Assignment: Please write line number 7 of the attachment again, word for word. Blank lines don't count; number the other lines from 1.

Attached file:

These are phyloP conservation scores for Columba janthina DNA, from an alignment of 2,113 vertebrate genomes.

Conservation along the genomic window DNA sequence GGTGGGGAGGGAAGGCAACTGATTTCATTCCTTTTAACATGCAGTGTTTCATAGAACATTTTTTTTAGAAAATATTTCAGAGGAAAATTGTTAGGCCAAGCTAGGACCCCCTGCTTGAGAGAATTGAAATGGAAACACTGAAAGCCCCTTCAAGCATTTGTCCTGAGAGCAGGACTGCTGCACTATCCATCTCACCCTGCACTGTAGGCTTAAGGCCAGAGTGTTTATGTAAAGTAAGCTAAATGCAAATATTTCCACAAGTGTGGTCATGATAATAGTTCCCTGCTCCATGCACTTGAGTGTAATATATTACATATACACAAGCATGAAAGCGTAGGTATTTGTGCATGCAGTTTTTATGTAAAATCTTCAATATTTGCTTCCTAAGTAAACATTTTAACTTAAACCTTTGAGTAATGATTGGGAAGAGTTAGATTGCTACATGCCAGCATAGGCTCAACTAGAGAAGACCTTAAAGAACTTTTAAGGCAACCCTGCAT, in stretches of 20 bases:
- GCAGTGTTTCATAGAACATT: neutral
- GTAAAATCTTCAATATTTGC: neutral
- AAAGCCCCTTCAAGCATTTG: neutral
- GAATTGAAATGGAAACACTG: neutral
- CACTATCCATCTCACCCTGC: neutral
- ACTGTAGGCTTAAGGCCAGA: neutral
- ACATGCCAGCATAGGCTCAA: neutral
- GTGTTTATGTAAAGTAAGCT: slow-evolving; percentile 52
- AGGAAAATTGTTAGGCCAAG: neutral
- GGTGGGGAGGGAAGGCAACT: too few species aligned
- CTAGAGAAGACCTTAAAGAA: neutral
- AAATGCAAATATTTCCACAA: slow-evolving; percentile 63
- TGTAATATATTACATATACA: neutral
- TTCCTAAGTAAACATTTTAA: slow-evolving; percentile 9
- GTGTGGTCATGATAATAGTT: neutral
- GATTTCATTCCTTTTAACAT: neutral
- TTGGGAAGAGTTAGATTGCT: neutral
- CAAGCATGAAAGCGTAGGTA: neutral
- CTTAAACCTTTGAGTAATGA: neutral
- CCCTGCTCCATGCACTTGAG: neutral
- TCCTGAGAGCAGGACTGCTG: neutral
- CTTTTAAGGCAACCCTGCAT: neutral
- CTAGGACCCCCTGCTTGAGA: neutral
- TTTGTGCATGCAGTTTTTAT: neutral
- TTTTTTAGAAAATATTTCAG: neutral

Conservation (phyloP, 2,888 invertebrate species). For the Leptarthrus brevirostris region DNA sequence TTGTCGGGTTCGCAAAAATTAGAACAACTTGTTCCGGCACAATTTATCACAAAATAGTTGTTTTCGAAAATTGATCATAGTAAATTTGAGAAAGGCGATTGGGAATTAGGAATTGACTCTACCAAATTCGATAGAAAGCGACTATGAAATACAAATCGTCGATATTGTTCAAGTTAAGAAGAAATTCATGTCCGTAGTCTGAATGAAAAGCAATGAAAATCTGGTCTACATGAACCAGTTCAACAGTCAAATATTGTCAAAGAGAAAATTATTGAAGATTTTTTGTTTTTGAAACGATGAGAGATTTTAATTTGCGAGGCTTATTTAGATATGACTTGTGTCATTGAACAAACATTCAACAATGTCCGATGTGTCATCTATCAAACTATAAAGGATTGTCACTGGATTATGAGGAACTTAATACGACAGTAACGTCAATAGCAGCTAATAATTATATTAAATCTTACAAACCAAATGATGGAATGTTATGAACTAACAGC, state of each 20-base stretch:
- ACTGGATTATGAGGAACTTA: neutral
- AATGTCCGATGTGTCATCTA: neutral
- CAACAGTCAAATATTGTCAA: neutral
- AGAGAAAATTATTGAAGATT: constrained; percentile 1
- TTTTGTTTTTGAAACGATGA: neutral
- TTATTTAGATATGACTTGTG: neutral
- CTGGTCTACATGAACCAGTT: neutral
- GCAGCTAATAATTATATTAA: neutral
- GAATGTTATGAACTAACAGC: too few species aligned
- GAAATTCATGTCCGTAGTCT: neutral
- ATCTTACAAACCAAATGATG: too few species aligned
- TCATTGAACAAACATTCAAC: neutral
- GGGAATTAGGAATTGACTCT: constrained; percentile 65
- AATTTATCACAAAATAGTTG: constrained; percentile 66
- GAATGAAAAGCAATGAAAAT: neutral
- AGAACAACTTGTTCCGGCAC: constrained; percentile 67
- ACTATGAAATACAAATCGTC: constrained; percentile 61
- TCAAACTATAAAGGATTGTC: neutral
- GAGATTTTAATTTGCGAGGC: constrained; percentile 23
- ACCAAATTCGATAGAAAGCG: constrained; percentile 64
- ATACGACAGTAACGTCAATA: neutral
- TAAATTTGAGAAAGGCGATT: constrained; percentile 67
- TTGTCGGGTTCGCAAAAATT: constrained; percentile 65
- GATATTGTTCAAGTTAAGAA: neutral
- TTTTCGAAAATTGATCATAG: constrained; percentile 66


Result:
- CACTATCCATCTCACCCTGC: neutral